Lecture 8 – Introducing I/O (Digital Systems)

Copyright © 2024 J. M. Spivey
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We now move beyond the core of the processor (designed by ARM) to look at I/O devices (designed by Nordic Semiconductor and documented in their separate datasheet). The simplest I/O device is called GPIO (General Purpose Input/Output) and allows 32 pins of the chip to be individually configured either as outputs, producing a voltage under control of the program, or as inputs, so that the program can sense whether an externally applied voltage on the pin is high or low. On the micro:bit, we can put the GPIO pins to immediate use because some of them are connected to 25 LEDs and two push-buttons.

Basics of LEDs

Basics of LEDs

[8.1] LEDs, like most semiconductor diodes, conduct in only one direction, shown by the arrow on the circuit symbol. Thus, the circuit on the right will produce no light, whereas the circuit on the left does light the LED. It is necessary to connect a resistor in series with the LED in order to control the current. For a 3V supply, about 2V will be dropped across the LED, the remaining 1V will be dropped across the resistor, and a resistor of 220Ω will give a sensible current of 4.5mA through resistor and LED. It doesn't matter which side of the LED the resistor is connected, so long as it is there.

A matrix of LEDs

[8.2] A single GPIO pin can control an LED connected (with a series resistor) between the pin and ground: this is useful as a debugging aid in many prototypes. Alternatively, an LED and resistor could be connected between two GPIO pins A and B, and would light only if A is high and B is low. This is a useless idea, until we see that multiple LEDs can be connected in this way, as in the picture at the right. With these connections, the fifth LED from the left will light if B is high and Y is low; we can prevent the other LEDs from lighting by setting A low and X and Y high. In fact we can light any single LED by setting the pins appropriately, and we can light one group of three LEDs or the other in any pattern by setting either A or B high, and choosing to set X, Y and Z low in a pattern that corresponds to the LEDs we want to light. There are three series resistors at X, Y and Z that to control the current through individual LEDs in each group of three. To show a pattern on all six LEDs, we will have to show the two groups alternately, changing between them quickly enough that the flickering is invisible. This "matrix" of six LEDs is the smallest that gives any saving over wiring the LEDs to individual I/O pins, since it uses five pins rather than six.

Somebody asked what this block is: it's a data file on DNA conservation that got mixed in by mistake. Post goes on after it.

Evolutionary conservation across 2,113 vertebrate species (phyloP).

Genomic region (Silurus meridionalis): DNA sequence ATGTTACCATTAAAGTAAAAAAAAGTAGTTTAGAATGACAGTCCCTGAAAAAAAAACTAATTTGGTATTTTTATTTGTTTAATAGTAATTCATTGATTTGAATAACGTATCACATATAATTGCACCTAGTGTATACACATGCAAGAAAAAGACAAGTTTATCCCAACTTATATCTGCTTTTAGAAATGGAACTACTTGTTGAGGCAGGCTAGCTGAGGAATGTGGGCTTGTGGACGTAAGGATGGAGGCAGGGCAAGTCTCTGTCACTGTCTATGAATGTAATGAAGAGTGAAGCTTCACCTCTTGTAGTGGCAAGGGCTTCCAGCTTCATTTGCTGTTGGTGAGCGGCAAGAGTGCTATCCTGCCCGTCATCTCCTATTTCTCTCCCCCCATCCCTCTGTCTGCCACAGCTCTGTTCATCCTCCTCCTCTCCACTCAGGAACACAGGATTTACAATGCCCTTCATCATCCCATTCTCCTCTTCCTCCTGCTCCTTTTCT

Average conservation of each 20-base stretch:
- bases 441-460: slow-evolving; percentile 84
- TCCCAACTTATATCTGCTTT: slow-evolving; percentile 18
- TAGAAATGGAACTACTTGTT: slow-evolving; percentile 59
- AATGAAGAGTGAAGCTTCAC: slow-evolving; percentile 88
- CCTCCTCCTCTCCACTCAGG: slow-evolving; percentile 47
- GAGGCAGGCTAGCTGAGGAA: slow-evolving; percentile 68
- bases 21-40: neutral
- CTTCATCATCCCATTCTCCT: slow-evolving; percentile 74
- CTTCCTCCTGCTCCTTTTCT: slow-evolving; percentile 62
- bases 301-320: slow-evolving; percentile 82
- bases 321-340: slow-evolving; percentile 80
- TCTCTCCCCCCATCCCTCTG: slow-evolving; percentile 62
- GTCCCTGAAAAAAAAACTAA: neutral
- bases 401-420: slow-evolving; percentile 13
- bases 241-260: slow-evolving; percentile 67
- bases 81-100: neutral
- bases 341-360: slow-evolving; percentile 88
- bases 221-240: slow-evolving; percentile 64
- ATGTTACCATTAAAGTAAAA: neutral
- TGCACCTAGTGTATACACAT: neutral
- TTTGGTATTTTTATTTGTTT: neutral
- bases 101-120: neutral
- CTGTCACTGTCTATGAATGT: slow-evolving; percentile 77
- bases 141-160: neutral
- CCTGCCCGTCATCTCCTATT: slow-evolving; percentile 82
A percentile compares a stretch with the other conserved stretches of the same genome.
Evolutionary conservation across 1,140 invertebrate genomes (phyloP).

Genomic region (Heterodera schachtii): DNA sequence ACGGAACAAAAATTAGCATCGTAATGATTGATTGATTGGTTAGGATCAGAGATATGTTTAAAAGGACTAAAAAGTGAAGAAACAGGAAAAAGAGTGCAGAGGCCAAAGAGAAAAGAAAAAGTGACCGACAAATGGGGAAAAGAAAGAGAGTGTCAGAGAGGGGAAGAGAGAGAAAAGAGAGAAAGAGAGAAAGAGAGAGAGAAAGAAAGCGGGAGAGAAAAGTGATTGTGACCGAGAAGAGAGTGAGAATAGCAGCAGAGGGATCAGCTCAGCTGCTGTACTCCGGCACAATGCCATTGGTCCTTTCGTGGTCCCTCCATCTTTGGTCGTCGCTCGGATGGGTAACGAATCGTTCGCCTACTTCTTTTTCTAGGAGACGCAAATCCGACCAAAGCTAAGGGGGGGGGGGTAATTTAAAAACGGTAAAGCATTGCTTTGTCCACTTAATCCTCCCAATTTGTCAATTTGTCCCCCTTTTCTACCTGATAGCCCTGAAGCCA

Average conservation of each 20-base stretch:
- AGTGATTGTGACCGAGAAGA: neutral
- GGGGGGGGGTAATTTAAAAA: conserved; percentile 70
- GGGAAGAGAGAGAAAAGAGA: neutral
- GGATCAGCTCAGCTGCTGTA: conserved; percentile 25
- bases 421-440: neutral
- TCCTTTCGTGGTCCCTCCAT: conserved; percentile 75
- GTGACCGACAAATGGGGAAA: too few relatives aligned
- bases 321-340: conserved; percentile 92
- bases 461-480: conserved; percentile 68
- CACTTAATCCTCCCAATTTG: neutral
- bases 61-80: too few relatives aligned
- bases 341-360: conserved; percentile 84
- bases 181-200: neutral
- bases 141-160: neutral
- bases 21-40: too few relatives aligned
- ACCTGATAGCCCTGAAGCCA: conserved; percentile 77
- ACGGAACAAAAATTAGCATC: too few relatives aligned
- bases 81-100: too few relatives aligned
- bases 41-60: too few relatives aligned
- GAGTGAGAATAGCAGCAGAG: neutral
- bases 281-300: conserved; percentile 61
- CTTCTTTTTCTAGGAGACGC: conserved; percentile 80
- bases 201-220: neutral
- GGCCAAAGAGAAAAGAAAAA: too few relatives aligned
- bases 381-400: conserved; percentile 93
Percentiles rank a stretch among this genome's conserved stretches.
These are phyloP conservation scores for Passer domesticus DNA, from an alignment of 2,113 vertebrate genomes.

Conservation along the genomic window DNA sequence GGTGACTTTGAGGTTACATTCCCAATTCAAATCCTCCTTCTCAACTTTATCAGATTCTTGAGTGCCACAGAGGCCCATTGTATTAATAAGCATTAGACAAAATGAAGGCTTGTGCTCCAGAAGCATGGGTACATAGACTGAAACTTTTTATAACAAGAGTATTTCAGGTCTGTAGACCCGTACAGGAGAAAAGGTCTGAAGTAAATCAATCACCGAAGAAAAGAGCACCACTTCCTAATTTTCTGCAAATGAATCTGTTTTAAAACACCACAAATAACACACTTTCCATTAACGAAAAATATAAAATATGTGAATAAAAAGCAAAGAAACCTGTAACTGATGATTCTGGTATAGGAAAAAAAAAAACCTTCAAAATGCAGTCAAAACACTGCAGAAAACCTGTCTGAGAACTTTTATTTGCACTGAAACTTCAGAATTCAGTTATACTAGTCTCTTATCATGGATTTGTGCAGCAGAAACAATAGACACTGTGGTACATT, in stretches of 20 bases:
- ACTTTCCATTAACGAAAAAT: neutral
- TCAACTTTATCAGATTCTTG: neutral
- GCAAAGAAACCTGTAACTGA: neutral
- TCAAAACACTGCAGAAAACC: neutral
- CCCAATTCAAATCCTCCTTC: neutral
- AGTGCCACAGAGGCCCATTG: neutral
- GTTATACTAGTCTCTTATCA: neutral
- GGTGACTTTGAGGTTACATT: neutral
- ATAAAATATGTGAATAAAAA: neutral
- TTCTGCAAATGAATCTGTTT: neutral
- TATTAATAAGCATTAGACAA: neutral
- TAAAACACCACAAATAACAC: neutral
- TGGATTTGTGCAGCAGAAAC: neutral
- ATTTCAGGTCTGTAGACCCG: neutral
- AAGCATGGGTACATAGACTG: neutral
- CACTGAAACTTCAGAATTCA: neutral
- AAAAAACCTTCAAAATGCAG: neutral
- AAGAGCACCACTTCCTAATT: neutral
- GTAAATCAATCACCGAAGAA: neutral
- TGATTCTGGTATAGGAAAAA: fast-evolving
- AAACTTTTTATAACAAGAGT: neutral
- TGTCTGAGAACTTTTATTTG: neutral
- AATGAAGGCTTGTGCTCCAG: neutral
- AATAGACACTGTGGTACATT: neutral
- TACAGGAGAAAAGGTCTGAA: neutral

[8.3] On the micro:bit, though they are arranged physically in a 5x5 array, the LEDs are wired as three 'rows' of nine LEDs each (with two missing), with a documented correspondence to the physical layout.

Schematic of LEDs and buttons

Bits 4–12 of the GPIO register are used for the column lines, and bits 13–15 for the row lines.

0000|0000|0000|0000|0000|R3 R2 R1 C9|C8 C7 C6 C5|C4 C3 C2 C1|0000


Ad-hoc matrices of LEDs like the one on the micro:bit seem a bit amateurish (though fun). But the idea of LEDs addressed as a matrix is very common, because the 7-segment LED displays seen everywhere are usually built in this way. Each individual digit has seven (or eight with the decimal point) individual anodes and a common cathode. In a multidigit display, we can connect together corresponding anodes from each digit, and connect these through series resistors to eight GPIO pins. The common cathode for each display also gets its own GPIO pin, so the total number of pins needed is 8 plus the number of digits. In cheapo designs, the display can be multiplexed (as on the micro:bit) by bit-banging in software. But there are also special-purpose LED driver chips like the HT16K33 that do the same job in hardware, reducing the load on the processor.